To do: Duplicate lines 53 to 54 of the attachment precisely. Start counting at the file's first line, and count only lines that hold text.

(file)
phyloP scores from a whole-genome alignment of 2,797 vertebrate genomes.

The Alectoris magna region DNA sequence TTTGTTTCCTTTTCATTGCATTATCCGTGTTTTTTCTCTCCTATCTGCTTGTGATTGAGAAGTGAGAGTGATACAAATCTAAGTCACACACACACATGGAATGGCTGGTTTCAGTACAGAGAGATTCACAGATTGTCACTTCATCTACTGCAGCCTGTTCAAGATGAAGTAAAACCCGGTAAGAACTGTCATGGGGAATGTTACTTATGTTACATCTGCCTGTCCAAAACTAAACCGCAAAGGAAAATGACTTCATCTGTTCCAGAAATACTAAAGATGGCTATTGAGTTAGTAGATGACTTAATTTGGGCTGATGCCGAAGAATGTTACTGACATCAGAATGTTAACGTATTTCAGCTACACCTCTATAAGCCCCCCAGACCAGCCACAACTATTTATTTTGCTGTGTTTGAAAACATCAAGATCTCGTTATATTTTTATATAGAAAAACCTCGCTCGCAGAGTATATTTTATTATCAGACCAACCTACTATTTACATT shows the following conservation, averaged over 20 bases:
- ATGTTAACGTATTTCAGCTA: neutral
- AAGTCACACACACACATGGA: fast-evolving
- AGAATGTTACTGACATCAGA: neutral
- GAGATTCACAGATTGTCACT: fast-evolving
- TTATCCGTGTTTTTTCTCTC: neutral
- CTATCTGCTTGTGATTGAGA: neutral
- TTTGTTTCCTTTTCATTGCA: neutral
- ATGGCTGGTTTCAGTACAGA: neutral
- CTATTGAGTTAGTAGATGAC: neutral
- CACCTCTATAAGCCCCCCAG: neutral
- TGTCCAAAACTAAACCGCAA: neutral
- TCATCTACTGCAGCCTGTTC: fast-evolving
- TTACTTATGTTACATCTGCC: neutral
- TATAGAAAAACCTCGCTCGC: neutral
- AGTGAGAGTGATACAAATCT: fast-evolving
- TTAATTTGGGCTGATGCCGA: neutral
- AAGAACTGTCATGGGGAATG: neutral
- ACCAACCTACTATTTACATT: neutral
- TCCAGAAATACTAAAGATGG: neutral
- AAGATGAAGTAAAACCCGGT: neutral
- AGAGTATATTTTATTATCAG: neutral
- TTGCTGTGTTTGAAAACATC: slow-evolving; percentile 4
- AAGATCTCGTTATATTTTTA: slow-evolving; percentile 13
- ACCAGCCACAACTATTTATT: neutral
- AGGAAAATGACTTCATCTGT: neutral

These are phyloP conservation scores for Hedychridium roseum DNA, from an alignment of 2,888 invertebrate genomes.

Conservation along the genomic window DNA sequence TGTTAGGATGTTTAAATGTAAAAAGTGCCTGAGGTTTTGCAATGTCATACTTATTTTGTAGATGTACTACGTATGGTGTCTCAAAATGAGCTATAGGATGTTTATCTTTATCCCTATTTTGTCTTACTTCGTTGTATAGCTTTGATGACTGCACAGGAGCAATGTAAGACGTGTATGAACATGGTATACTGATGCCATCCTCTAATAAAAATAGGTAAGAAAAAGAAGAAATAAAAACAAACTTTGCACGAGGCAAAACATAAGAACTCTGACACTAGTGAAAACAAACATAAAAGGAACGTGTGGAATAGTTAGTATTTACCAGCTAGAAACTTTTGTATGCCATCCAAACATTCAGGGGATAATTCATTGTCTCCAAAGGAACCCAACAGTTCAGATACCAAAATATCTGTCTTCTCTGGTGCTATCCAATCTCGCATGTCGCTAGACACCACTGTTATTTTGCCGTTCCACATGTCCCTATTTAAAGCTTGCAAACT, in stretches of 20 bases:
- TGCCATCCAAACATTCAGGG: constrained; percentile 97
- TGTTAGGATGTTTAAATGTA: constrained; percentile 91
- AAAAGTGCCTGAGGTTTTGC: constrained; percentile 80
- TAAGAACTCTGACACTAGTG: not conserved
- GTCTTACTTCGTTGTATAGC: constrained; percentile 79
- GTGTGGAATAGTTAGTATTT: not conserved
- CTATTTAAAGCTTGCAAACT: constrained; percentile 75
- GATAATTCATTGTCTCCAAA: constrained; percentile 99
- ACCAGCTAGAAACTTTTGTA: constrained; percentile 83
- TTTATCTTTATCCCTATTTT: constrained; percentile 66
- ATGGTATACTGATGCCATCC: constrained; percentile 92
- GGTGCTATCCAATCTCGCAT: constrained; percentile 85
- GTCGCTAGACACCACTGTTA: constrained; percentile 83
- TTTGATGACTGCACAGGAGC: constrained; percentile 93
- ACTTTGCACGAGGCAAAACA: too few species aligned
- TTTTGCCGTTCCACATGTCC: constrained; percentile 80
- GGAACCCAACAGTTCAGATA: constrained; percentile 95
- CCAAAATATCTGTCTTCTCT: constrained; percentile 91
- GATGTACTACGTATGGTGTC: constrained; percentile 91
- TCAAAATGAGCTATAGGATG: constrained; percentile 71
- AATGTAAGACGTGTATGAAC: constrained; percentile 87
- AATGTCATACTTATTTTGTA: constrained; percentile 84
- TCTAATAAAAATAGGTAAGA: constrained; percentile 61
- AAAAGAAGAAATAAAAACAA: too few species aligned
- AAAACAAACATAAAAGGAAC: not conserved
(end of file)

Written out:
- AAAAGAAGAAATAAAAACAA: too few species aligned
- AAAACAAACATAAAAGGAAC: not conserved